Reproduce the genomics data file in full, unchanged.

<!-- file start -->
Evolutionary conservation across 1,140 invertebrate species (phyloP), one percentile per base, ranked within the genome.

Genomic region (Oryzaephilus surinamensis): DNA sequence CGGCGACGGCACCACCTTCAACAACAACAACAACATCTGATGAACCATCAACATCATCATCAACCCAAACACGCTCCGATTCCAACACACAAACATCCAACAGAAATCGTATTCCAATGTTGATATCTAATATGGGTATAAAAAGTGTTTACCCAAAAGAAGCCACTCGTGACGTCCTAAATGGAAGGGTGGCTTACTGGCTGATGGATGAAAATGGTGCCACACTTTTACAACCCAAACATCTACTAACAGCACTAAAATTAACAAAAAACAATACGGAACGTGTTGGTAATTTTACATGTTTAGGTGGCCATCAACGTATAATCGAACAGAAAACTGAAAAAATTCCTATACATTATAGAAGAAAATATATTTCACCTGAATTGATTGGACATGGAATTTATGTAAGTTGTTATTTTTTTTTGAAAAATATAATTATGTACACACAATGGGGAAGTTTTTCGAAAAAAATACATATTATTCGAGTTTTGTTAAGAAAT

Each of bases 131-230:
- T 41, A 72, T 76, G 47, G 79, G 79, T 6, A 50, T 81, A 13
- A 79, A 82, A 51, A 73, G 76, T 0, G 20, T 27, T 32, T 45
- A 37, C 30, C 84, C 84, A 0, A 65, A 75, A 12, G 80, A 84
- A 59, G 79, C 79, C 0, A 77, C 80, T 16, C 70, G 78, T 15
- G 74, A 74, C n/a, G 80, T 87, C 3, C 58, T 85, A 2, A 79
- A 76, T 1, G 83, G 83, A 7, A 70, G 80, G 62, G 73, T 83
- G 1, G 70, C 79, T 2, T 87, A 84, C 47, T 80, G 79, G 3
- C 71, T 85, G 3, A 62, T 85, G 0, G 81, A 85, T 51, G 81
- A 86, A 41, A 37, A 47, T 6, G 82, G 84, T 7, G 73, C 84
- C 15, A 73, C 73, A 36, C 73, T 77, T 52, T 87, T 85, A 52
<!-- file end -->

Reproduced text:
Evolutionary conservation across 1,140 invertebrate species (phyloP), one percentile per base, ranked within the genome.

Genomic region (Oryzaephilus surinamensis): DNA sequence CGGCGACGGCACCACCTTCAACAACAACAACAACATCTGATGAACCATCAACATCATCATCAACCCAAACACGCTCCGATTCCAACACACAAACATCCAACAGAAATCGTATTCCAATGTTGATATCTAATATGGGTATAAAAAGTGTTTACCCAAAAGAAGCCACTCGTGACGTCCTAAATGGAAGGGTGGCTTACTGGCTGATGGATGAAAATGGTGCCACACTTTTACAACCCAAACATCTACTAACAGCACTAAAATTAACAAAAAACAATACGGAACGTGTTGGTAATTTTACATGTTTAGGTGGCCATCAACGTATAATCGAACAGAAAACTGAAAAAATTCCTATACATTATAGAAGAAAATATATTTCACCTGAATTGATTGGACATGGAATTTATGTAAGTTGTTATTTTTTTTTGAAAAATATAATTATGTACACACAATGGGGAAGTTTTTCGAAAAAAATACATATTATTCGAGTTTTGTTAAGAAAT

Each of bases 131-230:
- T 41, A 72, T 76, G 47, G 79, G 79, T 6, A 50, T 81, A 13
- A 79, A 82, A 51, A 73, G 76, T 0, G 20, T 27, T 32, T 45
- A 37, C 30, C 84, C 84, A 0, A 65, A 75, A 12, G 80, A 84
- A 59, G 79, C 79, C 0, A 77, C 80, T 16, C 70, G 78, T 15
- G 74, A 74, C n/a, G 80, T 87, C 3, C 58, T 85, A 2, A 79
- A 76, T 1, G 83, G 83, A 7, A 70, G 80, G 62, G 73, T 83
- G 1, G 70, C 79, T 2, T 87, A 84, C 47, T 80, G 79, G 3
- C 71, T 85, G 3, A 62, T 85, G 0, G 81, A 85, T 51, G 81
- A 86, A 41, A 37, A 47, T 6, G 82, G 84, T 7, G 73, C 84
- C 15, A 73, C 73, A 36, C 73, T 77, T 52, T 87, T 85, A 52